Just like being accommodating, apologizing is a knee-jerk habit that can be hard to break. Some people apologize because of a persistent feeling or anxiety around others that they’ve done something wrong. Other times, they know they made a mistake that affected another person, and they hold themselves overly accountable and won’t let themselves off the hook. 

Being overly apologetic often has its roots in childhood. Maybe your culture expected kids to be highly compliant with their parent’s wishes. Perhaps you had a parent who said children are to be seen and not heard. If you had unhealthy home dynamics or experienced bullying (which is incredibly common), you might have a habit of apologizing to keep the peace with other people. 

#9: It’s Hard for You to Accept When Someone Is Angry at You

People pleasers have a hard time disappointing or frustrating others. It can be uncomfortable and even distressing to know that someone is angry with you. But the maxim, You can’t please everyone, is so true. Trying to avoid stepping on anyone’s toes is trying to achieve the impossible. Plenty of people pleasers do attempt to achieve this impossible task, at the expense of their own health and sanity. 

If you struggle with this, you may end up putting yourself last often — doing things you don’t want to do, taking on work you don’t need, whether it’s emotional work for your partner or chores around the house — simply because you’re trying to prevent the other person from being angry with you.

#10: You’re Out of Touch with Your Feelings

If you’re a chronic people pleaser, you’ve had to stuff a lot of feelings down over a long period of time. You may do it automatically and quite unconsciously. This isn’t your fault. Again, many people-pleasing habits come from our past, where we didn’t necessarily have a choice to be authentic around others.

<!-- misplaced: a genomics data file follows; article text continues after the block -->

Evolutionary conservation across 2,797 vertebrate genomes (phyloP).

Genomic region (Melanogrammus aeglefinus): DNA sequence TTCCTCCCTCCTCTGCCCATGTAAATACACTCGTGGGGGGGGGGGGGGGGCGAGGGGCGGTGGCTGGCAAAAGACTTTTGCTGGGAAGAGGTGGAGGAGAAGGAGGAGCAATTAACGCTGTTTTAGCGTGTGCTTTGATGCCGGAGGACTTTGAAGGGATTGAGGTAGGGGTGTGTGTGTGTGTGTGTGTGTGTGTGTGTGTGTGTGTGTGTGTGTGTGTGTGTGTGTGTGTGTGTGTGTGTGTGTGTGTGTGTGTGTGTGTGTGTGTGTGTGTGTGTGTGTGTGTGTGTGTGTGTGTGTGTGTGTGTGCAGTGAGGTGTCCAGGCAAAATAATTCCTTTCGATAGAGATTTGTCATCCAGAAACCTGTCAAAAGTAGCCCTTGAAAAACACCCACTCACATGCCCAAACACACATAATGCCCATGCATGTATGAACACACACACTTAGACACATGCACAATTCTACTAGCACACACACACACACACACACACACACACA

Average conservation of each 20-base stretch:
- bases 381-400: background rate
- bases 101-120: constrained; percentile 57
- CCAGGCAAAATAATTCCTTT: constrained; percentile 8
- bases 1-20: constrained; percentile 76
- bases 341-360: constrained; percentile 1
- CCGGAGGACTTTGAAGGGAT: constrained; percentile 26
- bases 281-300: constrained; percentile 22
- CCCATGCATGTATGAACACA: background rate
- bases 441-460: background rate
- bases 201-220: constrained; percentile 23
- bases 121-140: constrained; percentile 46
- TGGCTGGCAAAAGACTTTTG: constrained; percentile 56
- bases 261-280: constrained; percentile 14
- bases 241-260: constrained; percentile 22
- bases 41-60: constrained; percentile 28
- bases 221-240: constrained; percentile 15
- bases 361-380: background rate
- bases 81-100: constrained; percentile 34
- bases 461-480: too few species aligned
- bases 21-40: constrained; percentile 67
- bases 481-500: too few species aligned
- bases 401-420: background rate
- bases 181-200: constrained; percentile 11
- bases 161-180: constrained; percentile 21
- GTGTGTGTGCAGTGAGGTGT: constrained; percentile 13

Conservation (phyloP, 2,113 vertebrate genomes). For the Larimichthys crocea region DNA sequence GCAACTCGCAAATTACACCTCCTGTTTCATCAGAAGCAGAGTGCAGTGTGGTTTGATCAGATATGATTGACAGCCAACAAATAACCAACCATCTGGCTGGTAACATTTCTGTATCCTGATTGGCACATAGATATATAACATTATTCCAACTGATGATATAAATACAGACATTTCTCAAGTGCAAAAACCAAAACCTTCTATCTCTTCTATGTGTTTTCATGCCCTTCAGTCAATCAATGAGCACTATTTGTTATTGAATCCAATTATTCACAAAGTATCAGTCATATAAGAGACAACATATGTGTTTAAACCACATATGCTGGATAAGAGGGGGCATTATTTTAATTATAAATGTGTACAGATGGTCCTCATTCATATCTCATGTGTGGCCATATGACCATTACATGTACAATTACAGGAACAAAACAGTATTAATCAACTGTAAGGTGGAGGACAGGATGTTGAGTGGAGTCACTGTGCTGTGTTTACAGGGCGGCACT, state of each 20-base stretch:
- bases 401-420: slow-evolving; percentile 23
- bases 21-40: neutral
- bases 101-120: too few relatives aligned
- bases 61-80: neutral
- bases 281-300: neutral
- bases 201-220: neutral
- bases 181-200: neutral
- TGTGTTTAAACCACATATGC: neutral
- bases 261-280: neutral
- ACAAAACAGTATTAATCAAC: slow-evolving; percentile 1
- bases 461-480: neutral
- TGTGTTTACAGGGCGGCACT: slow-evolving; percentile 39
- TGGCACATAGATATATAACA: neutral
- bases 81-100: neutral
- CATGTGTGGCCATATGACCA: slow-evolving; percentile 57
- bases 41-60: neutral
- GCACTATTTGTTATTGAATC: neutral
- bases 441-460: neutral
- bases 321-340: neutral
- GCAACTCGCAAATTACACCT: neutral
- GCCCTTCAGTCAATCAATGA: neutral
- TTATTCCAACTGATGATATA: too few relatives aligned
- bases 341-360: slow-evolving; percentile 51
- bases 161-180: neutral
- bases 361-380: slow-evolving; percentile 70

You will know you’re out of touch with your feelings when people leave your life and you have an identity crisis. You may have spent most of your time responding to other people’s feelings rather than understanding and acknowledging your own. This means when those outside influences are gone, you feel a sense of emptiness. You might also have trouble making decisions or knowing which direction to go in life since you don’t have that all-important emotional awareness to show you what direction is best for you.

#11: You Frequently Overextend Yourself

People pleasers often go out of their way to help others and end up burning out as a result. Sometimes they can feel it happening (they know they should set some boundaries with their kid, but go against their own wisdom). Other times they don’t realize it until it’s already too late. They might get involved in a tricky situation they should have avoided, like being a confidant for their nosy neighbor who has nothing to talk about but complaints. 

Overextending, they find themselves mentally, physically, or emotionally worn out and wishing they’d set boundaries earlier. 

#12: You Shrug Off Bad Behavior from Others

People-pleasing turns into toxic territory when you allow other people to treat you without respect. 

This is a recipe for diminished self-worth and feelings of inadequacy. At worst, it leads to abusive or disempowering relationships. If preserving a connection or keeping someone in your life takes precedence over being treated with dignity and compassion, you should definitely seek support for people-pleasing. 

#13:  You’re Addicted to Fixing People

Sometimes, people pleasers grew up in homes where other people were unstable or had a lot of problems. That’s where they learned to read other people and accommodate them — it was an act of self-preservation.